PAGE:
Patriarchal rigidness around pleasure products affects men, too. There is a relatively higher taboo attached to men purchasing sex objects than what women have to face. “The implication is you’re not man enough if you need ‘help’ with orgasming. And it’s usually the man’s male friends who laugh and judge if the topic comes up,” Komal says. After she introduced her vibrating dildo to her husband, he was curious to try toys made for men. “He asked his friends for suggestions, and they mocked him for having trouble in bed,” she says, adding that the joke was on them because the couples’ sex life has “never been better” since her husband purchased a penis ring that he now wears during intercourse.
This rise in acceptance of sex toys in India, however, remains at an individual level, with laws being painfully slow to catch up. While there is no clear law that bans the sale and use of sex toys, there is a barrage of other provisions which makes it close to impossible to buy one with ease, guidance, and assurance of quality, and without fear of judgment in a shop-like setting.
Section 292 of the Indian Penal Code bans the sale of obscene books, pamphlets, papers, writings, drawings or representations since they “appeal to the prurient interest” and their effect “tends to deprave and corrupt persons.” Then there’s good old Section 377, which has been used against sex toys, classifying them as “unnatural.” This makes direct marketing for sex toys in India illegal, resulting in grey markets like Fort’s footpaths in Mumbai and Palika Bhawan in Delhi. It also leads to sex toys being imported from China and Europe via air and sea. But Section 11 of the Customs Act 1962 also has a clause to catch in various stages of import products that “cause grave injury to the maintenance of public order and standards of decency or morality.” Implementing this law, the Mumbai Customs Department has seized Rs. 8 crores’ worth of sex toys disguised as massagers, Diwali gifts, air pumps, shoe soles, etc., in the last two years.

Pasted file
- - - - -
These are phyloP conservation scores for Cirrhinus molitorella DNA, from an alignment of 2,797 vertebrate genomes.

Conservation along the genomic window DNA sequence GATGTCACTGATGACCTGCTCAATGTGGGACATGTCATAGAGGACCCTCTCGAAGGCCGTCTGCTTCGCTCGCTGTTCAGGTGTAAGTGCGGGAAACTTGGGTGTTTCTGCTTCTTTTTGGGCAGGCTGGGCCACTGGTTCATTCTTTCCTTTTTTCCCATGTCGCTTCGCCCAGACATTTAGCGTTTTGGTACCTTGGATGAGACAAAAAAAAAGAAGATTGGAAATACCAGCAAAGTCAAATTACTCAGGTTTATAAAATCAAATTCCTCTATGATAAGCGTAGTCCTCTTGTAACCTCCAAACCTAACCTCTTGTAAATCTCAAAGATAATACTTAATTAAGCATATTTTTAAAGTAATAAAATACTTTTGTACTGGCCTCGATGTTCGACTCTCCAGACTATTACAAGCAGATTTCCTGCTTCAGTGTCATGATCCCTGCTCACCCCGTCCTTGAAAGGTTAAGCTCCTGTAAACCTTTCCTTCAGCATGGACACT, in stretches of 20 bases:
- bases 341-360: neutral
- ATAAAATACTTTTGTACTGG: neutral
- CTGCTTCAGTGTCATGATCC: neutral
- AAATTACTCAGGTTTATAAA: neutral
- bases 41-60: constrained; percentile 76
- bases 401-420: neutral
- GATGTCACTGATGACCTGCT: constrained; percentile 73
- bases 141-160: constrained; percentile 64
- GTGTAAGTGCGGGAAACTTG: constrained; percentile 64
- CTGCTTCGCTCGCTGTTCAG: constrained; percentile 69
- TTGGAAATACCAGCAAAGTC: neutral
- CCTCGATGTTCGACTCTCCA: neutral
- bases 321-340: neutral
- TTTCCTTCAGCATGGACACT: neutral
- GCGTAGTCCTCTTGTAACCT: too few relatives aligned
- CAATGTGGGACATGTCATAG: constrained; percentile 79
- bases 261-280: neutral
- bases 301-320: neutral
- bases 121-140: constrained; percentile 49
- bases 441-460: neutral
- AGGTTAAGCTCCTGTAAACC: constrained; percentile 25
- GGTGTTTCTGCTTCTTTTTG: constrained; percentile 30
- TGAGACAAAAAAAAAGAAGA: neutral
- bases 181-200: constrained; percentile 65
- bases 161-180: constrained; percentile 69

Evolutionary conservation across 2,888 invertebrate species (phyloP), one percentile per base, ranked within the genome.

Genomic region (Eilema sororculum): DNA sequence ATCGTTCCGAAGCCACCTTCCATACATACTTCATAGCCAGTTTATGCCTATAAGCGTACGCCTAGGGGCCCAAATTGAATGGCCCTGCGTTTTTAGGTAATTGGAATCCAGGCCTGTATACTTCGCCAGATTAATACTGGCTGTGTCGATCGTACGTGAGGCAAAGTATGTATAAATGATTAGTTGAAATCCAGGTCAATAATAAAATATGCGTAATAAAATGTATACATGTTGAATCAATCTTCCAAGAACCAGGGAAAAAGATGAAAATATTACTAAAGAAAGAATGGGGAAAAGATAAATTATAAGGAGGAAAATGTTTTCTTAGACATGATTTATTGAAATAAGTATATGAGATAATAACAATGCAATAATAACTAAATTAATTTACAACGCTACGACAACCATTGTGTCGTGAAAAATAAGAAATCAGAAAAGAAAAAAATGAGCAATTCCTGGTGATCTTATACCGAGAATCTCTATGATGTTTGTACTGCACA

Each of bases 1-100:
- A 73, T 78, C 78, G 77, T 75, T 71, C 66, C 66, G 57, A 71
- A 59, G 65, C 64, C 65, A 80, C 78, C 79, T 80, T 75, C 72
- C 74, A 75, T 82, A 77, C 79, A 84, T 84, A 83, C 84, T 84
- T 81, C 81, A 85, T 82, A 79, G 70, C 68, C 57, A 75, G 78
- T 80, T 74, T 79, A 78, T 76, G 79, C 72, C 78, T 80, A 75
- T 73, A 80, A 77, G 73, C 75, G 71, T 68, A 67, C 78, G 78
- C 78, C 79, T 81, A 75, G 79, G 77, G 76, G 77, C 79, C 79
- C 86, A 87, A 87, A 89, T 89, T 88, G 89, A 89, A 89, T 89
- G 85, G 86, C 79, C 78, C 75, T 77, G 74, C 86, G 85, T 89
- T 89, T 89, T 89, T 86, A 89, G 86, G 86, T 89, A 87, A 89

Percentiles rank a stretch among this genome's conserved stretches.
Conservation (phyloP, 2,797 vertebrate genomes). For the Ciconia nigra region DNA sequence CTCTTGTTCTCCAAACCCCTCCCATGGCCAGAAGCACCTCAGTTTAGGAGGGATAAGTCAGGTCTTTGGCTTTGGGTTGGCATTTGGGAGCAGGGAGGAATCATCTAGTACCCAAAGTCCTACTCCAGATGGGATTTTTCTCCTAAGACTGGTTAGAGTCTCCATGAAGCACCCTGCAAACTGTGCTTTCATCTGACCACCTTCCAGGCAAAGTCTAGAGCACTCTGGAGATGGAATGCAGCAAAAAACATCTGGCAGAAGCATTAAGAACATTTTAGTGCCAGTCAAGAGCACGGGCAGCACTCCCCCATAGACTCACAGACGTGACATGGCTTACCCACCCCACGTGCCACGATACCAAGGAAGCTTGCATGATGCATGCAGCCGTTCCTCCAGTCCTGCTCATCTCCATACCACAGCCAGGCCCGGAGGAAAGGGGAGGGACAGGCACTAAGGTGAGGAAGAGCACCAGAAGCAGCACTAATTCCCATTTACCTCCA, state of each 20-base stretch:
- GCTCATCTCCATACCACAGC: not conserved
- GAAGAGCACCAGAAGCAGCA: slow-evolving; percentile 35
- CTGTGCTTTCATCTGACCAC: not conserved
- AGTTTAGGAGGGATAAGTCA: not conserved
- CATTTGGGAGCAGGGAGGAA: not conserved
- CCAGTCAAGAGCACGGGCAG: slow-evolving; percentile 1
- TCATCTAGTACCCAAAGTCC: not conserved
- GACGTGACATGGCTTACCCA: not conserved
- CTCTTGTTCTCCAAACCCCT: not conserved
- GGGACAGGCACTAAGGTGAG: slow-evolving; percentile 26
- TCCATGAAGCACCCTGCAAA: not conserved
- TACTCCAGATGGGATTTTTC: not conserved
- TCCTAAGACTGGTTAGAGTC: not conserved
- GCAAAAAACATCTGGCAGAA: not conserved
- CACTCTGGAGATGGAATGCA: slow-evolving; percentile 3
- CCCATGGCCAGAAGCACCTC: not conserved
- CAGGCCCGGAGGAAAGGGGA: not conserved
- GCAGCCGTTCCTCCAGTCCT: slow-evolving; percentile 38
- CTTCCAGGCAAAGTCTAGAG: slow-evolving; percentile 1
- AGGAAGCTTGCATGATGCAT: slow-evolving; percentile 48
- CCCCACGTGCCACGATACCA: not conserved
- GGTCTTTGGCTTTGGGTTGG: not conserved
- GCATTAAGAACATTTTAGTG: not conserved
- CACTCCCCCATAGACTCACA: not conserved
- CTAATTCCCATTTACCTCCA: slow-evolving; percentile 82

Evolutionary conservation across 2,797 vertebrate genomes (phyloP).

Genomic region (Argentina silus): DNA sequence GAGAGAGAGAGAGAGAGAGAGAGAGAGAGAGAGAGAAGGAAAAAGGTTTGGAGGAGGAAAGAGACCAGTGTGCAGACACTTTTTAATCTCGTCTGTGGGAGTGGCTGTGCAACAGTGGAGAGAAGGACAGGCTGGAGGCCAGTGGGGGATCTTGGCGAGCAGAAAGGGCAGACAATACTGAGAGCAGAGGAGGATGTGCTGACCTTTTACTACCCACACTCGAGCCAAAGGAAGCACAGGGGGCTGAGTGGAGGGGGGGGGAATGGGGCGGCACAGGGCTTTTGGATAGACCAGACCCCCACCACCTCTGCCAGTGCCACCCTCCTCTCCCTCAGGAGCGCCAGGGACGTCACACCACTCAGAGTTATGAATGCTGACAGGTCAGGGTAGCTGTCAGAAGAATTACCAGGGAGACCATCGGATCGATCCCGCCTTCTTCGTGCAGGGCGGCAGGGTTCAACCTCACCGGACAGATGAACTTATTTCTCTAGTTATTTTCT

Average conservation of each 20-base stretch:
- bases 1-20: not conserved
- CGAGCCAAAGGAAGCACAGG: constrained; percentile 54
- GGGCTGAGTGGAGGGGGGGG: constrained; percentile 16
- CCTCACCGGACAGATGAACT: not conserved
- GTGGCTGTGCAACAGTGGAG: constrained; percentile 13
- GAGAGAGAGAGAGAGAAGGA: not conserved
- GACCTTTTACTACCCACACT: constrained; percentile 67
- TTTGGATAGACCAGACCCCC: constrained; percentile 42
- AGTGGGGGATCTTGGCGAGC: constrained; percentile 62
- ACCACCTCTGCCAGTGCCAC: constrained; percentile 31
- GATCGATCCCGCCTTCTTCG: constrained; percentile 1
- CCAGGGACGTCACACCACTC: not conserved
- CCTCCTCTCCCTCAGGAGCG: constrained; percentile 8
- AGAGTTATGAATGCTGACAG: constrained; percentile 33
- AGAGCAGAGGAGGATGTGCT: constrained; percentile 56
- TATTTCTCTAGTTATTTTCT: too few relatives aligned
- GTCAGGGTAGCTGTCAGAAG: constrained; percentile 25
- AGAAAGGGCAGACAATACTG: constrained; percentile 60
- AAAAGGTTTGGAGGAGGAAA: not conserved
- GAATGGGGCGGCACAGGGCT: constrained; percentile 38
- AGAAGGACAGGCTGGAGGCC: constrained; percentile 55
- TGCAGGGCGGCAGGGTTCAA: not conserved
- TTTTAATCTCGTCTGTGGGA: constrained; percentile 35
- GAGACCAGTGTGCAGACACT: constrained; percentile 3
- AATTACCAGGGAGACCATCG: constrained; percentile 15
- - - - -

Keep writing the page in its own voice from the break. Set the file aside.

Hallie Lieberman, author of Buzz: A Stimulating History of the Sex Toy, discusses this need to falsely market these pleasure products in an interview to The Cut: “We see stories about women being violated, sexually harassed, raped [all over the paper] — we’re okay with talking about women’s sexuality when women are the victims of male sexual predation, because it fits into our idea of women as passive and men as active. But when we think of women as owning their sexuality and having sexual agency and being able to create their own pleasure, that threatens these deeply held beliefs.”
Even after all the laws, disguising and hush-hush, the streets are still flooded with sex toys sold on footpaths next to hairdryers and plastic combs. While not illegal, they are more often than not ‘obscenely’ packaged, prompting the Mumbai Police to conduct a recent string of raids worth thousands in such areas.
This is where the internet comes to the rescue. There are over 50 e-commerce portals, including Amazon, selling sex toys online in India — either straightforwardly (complete with home delivery in discreet packaging), or as lipsticks, massagers and ‘stress relievers.’ Most people interviewed in this article purchased their pleasure products online and described their shopping experience as easy and quick. “It was my birthday week. I was watching porn when the idea struck me. I googled sites where I can buy sex toys, found in.imbesharam.com, spent half an hour browsing, and it was done. The vibrator arrived exactly on my birthday … and it turned out to be waterproof, too!” says Garima.
Clearly, vague legal arguments are failing at keeping India ‘pure’ and pious. It would be a relief if the law actually caught up with the times, thereby allowing for regulation, standardization, and more safety and instructional information around such products. Prohibition has never worked — from Eve eating the apple in the Garden of Eden at the beginning of time, to Samir Sariaya, founder of thatspersonal.com,literally disguising edible body paint as wall paint at Customs’ checkpoints last year. After all, as Liberman puts it in her interview: “The right to have an orgasm is a human right,” dammit.
Pallavi Prasad is The Swaddle's Features Editor. When she isn't fighting for gender justice and being righteous, you can find her dabbling in street and sports photography, reading philosophy, drowning in green tea, and procrastinating on doing the dishes.